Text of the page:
‘Quite a bit of space’: Hong Kong development adviser who says Lantau Island is underused met with scepticism and silence
Local concern group warns of ‘a plunder of invaluable natural resources’
An ambitious plan to transform Lantau Island into a new tourism and recreation hub of Hong Kong had been met with heavy scepticism by community activists in the city yesterday, while two major businesses operating on the island gave no immediate views towards it.
The plan, which will see the development of 14 recreational and tourism areas in Hong Kong’s “backyard”, was unveiled on Sunday in a report by the Lantau Development Advisory Committee, a government-appointed group which spent two years working out its vision for the island in years to come until 2030.
“The report merely proposes using Hongkongers’ land resources to build facilities for mainland tourists such as a theme park and a water park,”said Eddie Tse Sai-kit of the Save Lantau Alliance, a coalition of five community concern groups formed in 2014. The group had already garnered over 3,000 likes on Facebook as of last night.
Tse said the suggestions in the 33-page report, which included opening a spa resort at Cheung Sha Beach in south Lantau and turning Mui Wo into a water park, amounted to a “plunder of Hongkongers’ invaluable natural resources” on Lantau.
READ MORE: Disneyland expansion part of massive Lantau land reclamation project to house 700,000 more by 2030
“[Lantau’s] original planning aim was to give Hongkongers a place to go on holiday to get some quiet time,” he added.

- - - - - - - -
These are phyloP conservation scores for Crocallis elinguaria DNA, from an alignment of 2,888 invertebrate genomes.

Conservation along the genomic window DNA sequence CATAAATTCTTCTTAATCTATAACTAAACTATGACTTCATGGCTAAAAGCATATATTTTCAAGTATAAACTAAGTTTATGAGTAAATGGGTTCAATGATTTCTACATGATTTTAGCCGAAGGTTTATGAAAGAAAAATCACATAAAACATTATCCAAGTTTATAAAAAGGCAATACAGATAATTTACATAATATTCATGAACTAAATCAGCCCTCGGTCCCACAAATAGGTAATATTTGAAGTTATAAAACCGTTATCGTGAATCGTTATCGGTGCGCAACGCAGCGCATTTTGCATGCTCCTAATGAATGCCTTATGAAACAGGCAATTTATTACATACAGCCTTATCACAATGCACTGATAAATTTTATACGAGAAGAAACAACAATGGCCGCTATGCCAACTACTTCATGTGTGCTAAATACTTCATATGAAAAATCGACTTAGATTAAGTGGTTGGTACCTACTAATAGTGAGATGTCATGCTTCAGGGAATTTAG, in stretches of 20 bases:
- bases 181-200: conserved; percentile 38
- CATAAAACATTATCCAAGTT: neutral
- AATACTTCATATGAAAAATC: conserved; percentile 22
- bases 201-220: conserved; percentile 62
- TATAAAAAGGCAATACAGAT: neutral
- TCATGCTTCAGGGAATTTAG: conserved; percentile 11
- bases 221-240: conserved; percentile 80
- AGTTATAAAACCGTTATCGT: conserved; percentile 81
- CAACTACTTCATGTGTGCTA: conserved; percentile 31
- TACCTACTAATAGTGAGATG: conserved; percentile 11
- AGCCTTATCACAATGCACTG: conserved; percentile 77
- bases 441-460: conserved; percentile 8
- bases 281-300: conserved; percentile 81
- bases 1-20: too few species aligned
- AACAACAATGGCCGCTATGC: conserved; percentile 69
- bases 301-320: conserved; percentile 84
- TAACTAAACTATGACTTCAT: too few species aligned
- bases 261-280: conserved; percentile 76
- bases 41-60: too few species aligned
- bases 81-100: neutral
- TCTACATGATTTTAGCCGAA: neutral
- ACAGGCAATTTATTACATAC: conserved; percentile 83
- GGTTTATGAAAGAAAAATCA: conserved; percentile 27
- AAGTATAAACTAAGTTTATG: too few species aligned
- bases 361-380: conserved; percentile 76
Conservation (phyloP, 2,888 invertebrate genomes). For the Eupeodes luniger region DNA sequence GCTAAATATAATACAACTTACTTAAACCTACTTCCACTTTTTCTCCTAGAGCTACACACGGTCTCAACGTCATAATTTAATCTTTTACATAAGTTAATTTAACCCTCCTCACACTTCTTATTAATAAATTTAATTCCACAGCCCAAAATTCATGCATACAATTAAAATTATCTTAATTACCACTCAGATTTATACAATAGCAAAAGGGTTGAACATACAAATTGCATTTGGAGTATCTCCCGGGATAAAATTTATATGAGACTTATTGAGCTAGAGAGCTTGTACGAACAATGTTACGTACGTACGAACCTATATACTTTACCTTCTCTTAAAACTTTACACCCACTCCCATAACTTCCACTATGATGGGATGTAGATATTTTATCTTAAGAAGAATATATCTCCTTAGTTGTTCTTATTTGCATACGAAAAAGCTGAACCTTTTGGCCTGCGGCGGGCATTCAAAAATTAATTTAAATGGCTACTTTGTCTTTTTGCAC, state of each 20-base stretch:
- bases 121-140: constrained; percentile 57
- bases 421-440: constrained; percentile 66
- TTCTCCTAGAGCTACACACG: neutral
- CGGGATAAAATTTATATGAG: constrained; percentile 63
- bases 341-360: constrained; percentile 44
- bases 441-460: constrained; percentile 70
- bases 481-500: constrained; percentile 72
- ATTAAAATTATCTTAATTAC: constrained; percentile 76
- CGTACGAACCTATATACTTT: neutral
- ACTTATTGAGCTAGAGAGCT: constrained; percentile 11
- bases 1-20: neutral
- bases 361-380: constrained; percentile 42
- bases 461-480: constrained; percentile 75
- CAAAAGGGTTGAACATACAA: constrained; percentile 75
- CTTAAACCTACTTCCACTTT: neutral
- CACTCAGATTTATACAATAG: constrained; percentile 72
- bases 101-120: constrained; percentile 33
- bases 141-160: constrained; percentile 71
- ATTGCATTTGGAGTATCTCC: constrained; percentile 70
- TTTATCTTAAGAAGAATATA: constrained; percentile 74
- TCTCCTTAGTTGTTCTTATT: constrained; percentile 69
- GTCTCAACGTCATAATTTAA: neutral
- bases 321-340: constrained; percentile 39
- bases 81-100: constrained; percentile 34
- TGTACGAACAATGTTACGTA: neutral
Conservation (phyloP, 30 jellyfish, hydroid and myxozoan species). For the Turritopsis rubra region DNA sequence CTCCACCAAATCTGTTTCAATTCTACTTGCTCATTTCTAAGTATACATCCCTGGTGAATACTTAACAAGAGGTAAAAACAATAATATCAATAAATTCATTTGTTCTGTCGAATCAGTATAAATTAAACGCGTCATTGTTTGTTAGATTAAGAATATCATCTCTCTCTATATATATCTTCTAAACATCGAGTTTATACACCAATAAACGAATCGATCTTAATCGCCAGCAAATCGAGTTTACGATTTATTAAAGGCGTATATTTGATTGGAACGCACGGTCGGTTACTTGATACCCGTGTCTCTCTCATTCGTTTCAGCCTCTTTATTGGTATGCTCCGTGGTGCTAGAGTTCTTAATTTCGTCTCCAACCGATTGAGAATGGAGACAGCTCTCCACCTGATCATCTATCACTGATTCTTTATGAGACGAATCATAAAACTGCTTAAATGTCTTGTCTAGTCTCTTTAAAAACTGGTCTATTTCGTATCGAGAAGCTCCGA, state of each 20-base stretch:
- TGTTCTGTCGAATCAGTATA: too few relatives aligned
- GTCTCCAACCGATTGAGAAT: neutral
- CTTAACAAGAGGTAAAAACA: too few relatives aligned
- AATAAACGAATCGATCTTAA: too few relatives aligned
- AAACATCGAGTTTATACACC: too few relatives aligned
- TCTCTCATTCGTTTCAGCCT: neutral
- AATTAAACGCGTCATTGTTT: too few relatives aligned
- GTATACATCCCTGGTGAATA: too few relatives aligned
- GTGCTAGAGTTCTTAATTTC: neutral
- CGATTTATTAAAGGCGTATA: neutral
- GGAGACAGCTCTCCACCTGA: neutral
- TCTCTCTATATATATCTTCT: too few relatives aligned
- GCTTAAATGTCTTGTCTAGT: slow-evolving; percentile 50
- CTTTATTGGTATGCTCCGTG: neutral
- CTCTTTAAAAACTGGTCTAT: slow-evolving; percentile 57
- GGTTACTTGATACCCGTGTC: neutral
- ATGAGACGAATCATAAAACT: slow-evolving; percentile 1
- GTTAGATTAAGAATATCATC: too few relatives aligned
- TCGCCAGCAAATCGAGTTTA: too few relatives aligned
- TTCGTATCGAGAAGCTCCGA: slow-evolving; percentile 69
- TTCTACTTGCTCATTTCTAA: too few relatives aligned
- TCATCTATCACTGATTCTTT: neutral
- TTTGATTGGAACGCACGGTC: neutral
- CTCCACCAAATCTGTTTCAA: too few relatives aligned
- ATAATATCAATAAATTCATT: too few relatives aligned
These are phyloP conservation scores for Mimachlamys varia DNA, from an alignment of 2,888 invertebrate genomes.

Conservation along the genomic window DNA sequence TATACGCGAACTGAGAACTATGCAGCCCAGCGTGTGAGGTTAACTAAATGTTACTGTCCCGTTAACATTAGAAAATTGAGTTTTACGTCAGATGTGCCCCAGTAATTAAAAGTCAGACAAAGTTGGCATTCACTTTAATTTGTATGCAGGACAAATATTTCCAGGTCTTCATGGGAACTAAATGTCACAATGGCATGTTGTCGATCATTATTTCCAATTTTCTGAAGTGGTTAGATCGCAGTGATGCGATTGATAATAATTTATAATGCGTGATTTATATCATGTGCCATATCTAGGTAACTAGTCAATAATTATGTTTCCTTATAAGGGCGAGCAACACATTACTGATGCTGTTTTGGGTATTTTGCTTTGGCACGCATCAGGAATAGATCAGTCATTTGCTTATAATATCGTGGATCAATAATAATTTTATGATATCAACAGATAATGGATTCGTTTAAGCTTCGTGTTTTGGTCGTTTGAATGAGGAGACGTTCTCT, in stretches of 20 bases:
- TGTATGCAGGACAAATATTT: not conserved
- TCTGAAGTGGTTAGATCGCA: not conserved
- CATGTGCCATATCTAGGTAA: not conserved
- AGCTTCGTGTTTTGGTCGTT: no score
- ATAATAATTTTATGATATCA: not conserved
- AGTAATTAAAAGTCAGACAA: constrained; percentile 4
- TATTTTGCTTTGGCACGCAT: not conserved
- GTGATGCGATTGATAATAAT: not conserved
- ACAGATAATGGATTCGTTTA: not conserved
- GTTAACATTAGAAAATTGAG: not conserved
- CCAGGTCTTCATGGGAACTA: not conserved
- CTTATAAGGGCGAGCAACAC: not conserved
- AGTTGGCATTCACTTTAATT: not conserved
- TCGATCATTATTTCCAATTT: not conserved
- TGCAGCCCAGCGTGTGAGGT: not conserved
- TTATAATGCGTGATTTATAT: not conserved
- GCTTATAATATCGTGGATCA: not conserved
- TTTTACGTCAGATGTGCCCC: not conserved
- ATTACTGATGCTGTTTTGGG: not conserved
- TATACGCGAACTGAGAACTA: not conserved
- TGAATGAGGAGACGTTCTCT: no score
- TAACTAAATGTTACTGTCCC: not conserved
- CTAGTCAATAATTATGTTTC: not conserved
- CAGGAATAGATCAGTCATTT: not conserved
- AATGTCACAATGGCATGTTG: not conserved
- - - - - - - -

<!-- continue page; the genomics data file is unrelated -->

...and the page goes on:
Despite the immediate backlash from concern groups, a member of the advisory committee, had came out to defend the report.
Lau Ping-cheung, one of the 20 non-official members of the committee, said on radio yesterday Lantau Island had enough space to accommodate the proposed development, which he said were in relatively small scale and would not pose much conflict with conservation.
“Kowloon South and Hong Kong Island combined are about 126 square kilometres and house half of the city’s population,” said Lau, who is also the founder and chairman of the Hong Kong Coalition of Professional Services.
“Lantau is 147 square kilometres and some 100,000-plus people live there,” he said. “So there’s actually quite a bit of space.”
Meanwhile, two major business operators on the island gave no specific replies yesterday on whether they would support the proposed development, which the advisory committee said would greatly boost tourism and create jobs.
“Hong Kong Disneyland Resort notes with interest the release of the report,” said a spokeswoman for the resort.
A spokeswoman for cable car operator Ngong Ping 360 also made no comments on the report’s suggestion to extend the route to the fishing village of Tai O.
In September last year, Stella Kwan Mun-yee, managing director of Ngong Ping 360, had expressed concerns of overcrowding in Tai O.
News of the plan also did not excite Cinderella Chiu Sin-ting, a project officer of the Tung Chung Community Development Alliance, an advocacy group for grass-roots living in the area.
“The facilities proposed don’t fit the residents’ needs,”said Chiu, who doubted whether the new facilities would benefit the 80,000 people living in Tung Chung, of which 70 per cent of she said had to commute out of town for work.
Chiu said the group had been calling for more playgrounds, markets and start-up spaces in Tung Chung but she could not find them in the report.
“The residents won’t be able to enjoy the spa and water parks. They will be expensive,” Chiu said.
“What is the purpose of the report?” she asked.
According to the Planning Department, Lantau Island is home to about 180 species of butterflies, more than 60 species of dragonflies, 40 species of reptiles and nearly 20 species of mammals.